First, after the news item that Indian High commissioner Ms Riva Ganguly Das was not given an appointment to meet Prime Minister Shiekh Hasina, local newspapers picked it up, and the relation was almost written off. This led the MEA to clarify and say ‘our relations with Bangladesh are time-tested and historic’ while Foreign Minister S Jaishankar termed it as a ‘role model'.  The MEA has termed this report as ‘concocted story’ and the Indian High Commission in Dhaka also denied that there was no such appointment that was sought by the High Commissioner. The relations between the two countries have received a significant boost since 2009. The two countries have taken several initiatives to further their bilateral relations which includes USD 7.5 billion credit line with less than 1 per cent interest that has been extended. Several High-level visits have taken place between the two countries, including three bilateral official visits by Prime Ministers of the two countries. High-level visits by other dignitaries including President, Vice president, Senior Cabinet Ministers, Three Service Chiefs only indicates the high priority that has been placed on the bilateral ties. Whether it was the issue of resolving several long-pending bilateral matters such as the demarcation of the border and ratification of 1974 treaty, the settlement of maritime boundary, enclave issue, cross border energy cooperation, collaboration on blue water economy, coastal patrolling, Sampriti series of joint anti-terror exercises, extending 500m defence credit line which is mostly utilised by the Bangladesh Navy or the Joint Border patrol mechanism that is in place. These are some of the areas where a few years back, cooperation was unthinkable. Instead, the relationship has flourished and defined as the golden era.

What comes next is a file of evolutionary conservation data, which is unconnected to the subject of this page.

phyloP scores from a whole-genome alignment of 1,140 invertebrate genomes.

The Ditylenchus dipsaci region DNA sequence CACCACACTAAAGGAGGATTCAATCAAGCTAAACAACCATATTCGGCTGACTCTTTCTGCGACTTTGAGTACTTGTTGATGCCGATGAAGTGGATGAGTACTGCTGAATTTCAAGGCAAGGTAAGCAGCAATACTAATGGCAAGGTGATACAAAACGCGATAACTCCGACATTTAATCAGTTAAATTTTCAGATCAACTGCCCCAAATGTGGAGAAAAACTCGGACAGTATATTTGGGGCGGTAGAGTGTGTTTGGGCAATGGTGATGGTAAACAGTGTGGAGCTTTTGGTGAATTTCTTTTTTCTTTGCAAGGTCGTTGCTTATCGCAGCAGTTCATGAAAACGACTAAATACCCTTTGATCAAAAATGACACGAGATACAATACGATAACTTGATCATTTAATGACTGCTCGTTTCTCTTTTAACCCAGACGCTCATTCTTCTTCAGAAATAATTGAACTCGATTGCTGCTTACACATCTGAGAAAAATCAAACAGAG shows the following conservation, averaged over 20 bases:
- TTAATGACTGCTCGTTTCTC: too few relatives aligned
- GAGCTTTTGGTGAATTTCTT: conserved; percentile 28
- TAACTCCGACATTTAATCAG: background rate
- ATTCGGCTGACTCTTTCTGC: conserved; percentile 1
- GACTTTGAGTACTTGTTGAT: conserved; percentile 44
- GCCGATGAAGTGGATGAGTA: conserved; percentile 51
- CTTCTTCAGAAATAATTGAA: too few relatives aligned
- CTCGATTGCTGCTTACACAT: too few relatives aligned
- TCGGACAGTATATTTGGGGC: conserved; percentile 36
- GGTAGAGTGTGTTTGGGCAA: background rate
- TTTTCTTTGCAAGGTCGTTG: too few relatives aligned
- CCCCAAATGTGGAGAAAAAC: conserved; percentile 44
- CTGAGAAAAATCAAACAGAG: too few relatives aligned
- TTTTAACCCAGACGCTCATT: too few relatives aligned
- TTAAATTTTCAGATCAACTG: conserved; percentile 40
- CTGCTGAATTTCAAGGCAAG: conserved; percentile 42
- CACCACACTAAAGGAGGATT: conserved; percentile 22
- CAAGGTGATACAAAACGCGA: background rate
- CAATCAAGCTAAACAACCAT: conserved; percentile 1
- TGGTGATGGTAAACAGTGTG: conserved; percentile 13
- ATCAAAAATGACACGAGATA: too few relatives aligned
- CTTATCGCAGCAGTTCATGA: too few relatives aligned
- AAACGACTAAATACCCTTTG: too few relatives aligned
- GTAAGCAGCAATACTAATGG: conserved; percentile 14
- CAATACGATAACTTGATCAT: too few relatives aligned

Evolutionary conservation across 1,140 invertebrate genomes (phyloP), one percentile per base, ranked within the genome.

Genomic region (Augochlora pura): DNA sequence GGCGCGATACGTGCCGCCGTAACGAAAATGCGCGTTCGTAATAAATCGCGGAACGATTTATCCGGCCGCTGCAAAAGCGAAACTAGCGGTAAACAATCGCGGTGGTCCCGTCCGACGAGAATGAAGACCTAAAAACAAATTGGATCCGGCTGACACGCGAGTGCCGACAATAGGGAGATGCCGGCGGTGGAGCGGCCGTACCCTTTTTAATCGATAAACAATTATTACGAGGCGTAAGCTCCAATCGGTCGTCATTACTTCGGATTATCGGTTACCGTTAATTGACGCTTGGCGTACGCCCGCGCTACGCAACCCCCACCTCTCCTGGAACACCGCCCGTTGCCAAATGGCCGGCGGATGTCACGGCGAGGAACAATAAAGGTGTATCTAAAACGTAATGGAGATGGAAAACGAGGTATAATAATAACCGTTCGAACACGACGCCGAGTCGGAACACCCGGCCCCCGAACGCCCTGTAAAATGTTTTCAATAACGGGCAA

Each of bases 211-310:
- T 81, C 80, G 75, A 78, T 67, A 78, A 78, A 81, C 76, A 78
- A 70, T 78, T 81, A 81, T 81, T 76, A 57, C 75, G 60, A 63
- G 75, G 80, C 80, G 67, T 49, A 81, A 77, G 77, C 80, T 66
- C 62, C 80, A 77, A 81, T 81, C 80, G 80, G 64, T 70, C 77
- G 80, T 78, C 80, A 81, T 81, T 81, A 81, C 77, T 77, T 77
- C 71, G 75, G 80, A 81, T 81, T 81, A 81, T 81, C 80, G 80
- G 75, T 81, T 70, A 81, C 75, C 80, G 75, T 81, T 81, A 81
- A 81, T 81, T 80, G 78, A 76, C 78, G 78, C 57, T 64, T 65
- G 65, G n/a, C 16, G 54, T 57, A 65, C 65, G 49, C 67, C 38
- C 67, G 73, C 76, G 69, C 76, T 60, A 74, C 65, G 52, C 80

One needs to put in perspective Bangladesh’s relations with Pakistan. Pakistan High commissioner to Bangladesh, Imran Ahmad Siddiqui presented his credential to Bangladesh President in February this year. For nearly two years Pakistan did not have a High Commissioner in Bangladesh, as the diplomat whose name was proposed by Islamabad was not acceptable to Dhaka. Moreover, the Pakistan National Assembly had passed resolutions against Bangladesh, each time a Jamaat leader, convicted of war crimes, was hanged. It was on 3 September last year, Pakistan’s Foreign Minister Shah Mahmood Qureshi spoke to his counterpart, A.K. Abdul Momen over the issue of abolition of article 370 in Kashmir.  On August 21, Bangladesh Foreign Ministry in a statement referred to Article 370 as an internal matter of India. Pakistan High commissioner, Imran Ahmad Siddiqui’s meeting with Bangladesh’s Foreign Minister A.K. Abdul Momen on 1 July which was followed by Imran Khan’s telephonic conversation with Prime Minister Sheikh Hasina on July 22, 2020. Both the leaders reportedly spoke for 15 minutes. Prime Minister Hasina’s press Secretary, Ihsanul Karim while speaking to Bangladesh Sangbad Sangstha (BSS) said, “The Pakistan premier phoned Prime Minister Sheikh Hasina… and wanted to know from her about the coronavirus situation in Bangladesh and how her government is combating the deadly disease” However, Pakistan issued a 9 paragraph statement listing several issues that were discussed which did not find a place in Bangladesh government’s report to the press. The official statements put out by the two governments on the issues that were discussed during the phone call, according to one of the news reports, does not match.  It is apparent that Bangladesh did not want to overplay this phone call. If the relationship between India and Bangladesh is at its worst phase, as some of the media houses in India and Bangladesh want people to believe, Dhaka would have given more significant publicity to Sheikh Hasina’s telephonic conversation with Imran Khan. The ghost of 1971 liberation war is yet to be buried as Pakistan is in a denial mode regarding the genocide in erstwhile East Pakistan and have justified it and have blamed the sorry state of its bilateral relations on Shiekh Hasina.